Art, Culture and the Craft of Metal


Welcome to a New Age of Customs

Welcome to a New Age of Customs

Fuller Moto’s Futuristic 2029 Custom Motorcycle


A new expression of design exists within every era of motorcycle history.  What happens during a moment in time can shape how an artist sees the world, and the interpretation of that view often times becomes infused into what the artist creates.  The world today is rapidly changing at an accelerating pace, driven by progress in both science and technology.  It is unlike anything we have seen before, and these changes are impacting traditions and greatly influencing the creative process.  At its core, the art of motorcycle building is still very similar to its origins.  The difference now is the role technology plays in the evolution of the craft and in the innovation of design.  Fuller Moto’s 2029 takes a nod from a bike with a revolutionary past, in a bold move to prepare us for a future where anything is possible for a new age of customs.

Built by Fuller Moto in Atlanta, Georgia, the 2029 was commissioned by the Haas Moto Museum and Sculpture Gallery to create a futuristic motorcycle concept in the style of the French 1929 Majestic.  With over 190 bikes, the expansive Haas Collection features unique and one-of-a-kind motorcycles from 1901 to present day.  Fuller Moto’s 2029 will debut during the Hand-Built Show and will then be on display in the Haas Museum’s Custom Shop adjacent to two other Fuller Moto bikes, the ShoGun and the Chief Ambassador.  The Fuller Moto exhibit is a stand out in the Haas Museum.  Each Fuller Moto bike on display is truly unique, sharing only the qualities of pushing limits in design and process to build something that defies the norm. 


True to form, Bryan Fuller of Fuller Moto does it again with the unconventional 2029.  An electric bike with a fully enclosed sculptured aluminum body, hub-centric steering, clear polycarbonate wheels and titanium parts printed on a 3D printer, this bike is like no other.  Bobby Haas, collector and owner of the Haas Moto Museum and Sculpture Gallery says of the new 2029, "We know we are doing something that has never been done before.  There is no actual blueprint.  We are not doing a production cycle.  We are doing a piece of work that is rolling art.  It is unique.”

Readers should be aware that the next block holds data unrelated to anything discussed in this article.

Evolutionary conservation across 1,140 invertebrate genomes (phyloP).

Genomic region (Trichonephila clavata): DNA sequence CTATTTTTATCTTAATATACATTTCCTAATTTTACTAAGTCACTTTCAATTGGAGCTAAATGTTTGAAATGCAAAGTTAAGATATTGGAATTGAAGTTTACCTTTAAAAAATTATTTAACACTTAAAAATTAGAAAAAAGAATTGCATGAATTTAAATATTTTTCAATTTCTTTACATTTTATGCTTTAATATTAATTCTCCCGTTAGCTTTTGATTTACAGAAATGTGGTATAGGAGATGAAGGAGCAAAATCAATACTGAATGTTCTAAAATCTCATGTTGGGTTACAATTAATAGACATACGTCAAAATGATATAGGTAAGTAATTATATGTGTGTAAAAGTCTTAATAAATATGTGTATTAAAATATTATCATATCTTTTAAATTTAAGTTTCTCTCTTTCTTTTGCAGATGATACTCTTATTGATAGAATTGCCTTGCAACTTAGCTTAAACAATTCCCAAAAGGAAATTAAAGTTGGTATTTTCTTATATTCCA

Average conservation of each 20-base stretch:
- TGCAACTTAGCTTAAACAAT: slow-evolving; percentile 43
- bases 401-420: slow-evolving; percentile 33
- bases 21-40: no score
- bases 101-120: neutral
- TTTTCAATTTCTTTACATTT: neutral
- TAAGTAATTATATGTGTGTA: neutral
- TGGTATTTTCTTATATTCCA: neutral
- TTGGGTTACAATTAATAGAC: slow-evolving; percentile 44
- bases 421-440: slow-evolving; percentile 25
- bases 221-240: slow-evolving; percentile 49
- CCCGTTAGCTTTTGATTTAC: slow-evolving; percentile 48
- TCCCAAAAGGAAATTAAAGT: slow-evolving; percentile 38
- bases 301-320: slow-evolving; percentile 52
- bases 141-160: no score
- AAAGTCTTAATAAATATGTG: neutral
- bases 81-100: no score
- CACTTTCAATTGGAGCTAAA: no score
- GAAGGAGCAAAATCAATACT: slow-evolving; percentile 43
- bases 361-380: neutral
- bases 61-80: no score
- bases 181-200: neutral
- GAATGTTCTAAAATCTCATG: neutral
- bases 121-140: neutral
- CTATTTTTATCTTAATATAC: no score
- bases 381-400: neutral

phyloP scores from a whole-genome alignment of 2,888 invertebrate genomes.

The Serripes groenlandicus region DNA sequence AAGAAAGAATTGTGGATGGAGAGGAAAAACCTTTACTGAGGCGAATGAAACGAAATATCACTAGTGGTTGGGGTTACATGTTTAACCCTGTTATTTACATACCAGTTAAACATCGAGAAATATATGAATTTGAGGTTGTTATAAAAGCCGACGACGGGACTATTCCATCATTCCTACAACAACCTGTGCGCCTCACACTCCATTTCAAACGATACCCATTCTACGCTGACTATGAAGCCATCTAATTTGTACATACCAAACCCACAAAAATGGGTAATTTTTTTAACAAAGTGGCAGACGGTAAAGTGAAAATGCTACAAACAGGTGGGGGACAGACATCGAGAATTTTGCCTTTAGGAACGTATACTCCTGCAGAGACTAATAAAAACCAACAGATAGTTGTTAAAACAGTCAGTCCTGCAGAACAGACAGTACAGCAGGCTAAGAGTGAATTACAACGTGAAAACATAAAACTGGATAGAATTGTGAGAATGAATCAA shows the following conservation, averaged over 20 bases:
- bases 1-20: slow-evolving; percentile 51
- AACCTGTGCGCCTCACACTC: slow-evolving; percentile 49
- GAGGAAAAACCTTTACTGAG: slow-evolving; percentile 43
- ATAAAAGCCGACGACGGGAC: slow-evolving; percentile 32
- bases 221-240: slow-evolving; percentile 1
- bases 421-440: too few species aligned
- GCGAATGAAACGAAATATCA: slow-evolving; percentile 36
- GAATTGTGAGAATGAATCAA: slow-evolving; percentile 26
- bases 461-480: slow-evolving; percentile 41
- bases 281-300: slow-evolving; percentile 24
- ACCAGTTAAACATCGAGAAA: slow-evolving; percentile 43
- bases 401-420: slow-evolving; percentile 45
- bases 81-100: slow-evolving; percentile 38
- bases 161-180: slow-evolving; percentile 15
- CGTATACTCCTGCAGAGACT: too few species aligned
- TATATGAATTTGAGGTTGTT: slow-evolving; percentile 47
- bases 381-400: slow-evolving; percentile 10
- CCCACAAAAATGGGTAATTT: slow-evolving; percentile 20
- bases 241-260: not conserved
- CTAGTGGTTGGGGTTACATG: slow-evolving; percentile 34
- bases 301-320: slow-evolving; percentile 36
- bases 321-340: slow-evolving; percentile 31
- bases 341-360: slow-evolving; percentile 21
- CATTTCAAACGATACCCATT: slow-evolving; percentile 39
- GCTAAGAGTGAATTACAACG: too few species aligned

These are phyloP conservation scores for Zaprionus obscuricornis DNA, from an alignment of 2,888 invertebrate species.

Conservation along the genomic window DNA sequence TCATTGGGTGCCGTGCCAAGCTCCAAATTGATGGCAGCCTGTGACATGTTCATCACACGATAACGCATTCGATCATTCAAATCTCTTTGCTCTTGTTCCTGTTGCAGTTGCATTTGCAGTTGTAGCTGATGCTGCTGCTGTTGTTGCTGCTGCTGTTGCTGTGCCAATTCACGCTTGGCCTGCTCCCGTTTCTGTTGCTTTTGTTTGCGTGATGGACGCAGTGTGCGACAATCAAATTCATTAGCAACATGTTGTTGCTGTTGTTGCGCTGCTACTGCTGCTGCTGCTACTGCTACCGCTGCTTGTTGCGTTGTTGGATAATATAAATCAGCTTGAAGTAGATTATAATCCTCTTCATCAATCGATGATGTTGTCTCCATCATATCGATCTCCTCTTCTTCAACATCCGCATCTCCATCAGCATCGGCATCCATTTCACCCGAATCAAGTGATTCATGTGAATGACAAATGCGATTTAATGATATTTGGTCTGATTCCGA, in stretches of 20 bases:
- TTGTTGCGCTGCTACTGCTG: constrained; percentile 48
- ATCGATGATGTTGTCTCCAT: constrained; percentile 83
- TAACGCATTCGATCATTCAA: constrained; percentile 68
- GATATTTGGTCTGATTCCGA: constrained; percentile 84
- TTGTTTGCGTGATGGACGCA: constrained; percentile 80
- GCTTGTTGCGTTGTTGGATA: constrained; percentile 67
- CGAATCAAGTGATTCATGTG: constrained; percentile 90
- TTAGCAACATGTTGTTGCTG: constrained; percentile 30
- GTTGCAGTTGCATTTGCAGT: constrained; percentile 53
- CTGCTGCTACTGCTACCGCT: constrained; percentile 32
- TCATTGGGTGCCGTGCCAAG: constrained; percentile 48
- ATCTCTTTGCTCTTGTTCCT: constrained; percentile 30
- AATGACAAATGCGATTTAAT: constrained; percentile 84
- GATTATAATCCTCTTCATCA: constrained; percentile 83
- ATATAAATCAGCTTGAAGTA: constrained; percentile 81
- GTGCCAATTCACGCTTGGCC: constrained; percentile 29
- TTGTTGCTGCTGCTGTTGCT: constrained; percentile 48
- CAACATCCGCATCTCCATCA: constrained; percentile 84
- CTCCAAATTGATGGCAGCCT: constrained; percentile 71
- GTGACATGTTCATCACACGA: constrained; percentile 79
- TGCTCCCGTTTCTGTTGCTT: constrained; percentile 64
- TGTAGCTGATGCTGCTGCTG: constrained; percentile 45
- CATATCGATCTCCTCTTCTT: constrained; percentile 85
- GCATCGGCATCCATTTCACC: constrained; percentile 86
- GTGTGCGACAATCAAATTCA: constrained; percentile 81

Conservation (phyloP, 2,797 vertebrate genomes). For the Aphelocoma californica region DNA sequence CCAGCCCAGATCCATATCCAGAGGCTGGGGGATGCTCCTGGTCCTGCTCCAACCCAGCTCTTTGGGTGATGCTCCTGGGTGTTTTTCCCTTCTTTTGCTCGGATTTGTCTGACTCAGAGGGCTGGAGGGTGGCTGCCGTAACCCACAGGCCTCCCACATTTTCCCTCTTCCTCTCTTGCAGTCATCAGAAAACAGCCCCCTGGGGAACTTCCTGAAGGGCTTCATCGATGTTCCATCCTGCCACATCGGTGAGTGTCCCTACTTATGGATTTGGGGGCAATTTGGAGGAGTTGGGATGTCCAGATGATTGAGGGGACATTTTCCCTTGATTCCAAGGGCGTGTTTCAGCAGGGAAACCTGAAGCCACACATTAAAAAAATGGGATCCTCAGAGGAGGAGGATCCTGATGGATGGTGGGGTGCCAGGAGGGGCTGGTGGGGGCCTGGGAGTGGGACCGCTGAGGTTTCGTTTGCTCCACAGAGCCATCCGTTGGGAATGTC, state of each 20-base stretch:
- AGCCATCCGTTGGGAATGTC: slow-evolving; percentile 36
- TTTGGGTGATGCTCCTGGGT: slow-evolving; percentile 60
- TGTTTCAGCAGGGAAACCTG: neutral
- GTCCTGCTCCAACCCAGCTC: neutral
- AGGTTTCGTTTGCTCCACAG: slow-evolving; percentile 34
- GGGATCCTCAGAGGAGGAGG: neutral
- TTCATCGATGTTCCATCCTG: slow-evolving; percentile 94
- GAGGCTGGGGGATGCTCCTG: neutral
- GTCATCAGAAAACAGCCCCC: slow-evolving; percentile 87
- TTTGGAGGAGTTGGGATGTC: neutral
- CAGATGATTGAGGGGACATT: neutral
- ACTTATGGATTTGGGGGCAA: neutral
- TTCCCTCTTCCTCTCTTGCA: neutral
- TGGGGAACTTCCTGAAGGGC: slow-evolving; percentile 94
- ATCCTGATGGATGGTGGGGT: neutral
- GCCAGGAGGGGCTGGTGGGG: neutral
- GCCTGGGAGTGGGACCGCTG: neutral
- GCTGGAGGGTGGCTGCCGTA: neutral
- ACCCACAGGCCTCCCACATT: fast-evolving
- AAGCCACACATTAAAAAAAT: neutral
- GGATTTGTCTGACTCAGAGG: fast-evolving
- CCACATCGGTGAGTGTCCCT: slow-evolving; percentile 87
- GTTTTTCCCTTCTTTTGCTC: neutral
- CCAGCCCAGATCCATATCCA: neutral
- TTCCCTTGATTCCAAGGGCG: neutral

To build a piece of modern art inspired by the 1929 Majestic was an ambitious feat, but Bryan Fuller and his team were up for the challenge.  Decades ahead of its time, the 1929 Majestic encapsulated a forward-thinking, modern design and represented a new kind of motorcycle.  In keeping with the aesthetic, DNA and character of the original Majestic design, the Fuller Moto team set out 100 years later, for their 2029 to celebrate yet another new kind of motorcycle, and one that would again be revolutionary for its day.  Fuller says, “There are few times in my career that we have built something so gratifying.  The 2029 combines both my drive to innovate and my love of metal.”


With the 2029, Fuller wanted to capture next level design elements and intricacies that until today were difficult to hand craft.  Instead of traditional fabrication of the chassis components, Fuller decided to open up the possibilities by using 3D metal printing.  He looked to parametric design, the human bones, and generative designs as the inspiration for the suspension pieces and handlebars.  Bryan Heidt, lead metal fabricator at Fuller Moto, worked with Fuller on design concepts and provided the initial CAD model dimensions to ensure optimum form and function.  The Fuller Team then shared the models with futurist designer, Nick Pugh to help bring these concepts to life.  Nick Pugh is a world-renowned movie concept artist who has designed for popular science-fiction movies like Star Wars, and has worked with movie studios such as Universal, Sony, Fox and Disney, specializing in future worlds and conveying visually complex story-telling.  3D printer Oerlikon, took the CADS from Pugh and turned the parts into metal, using light-weight Titanium.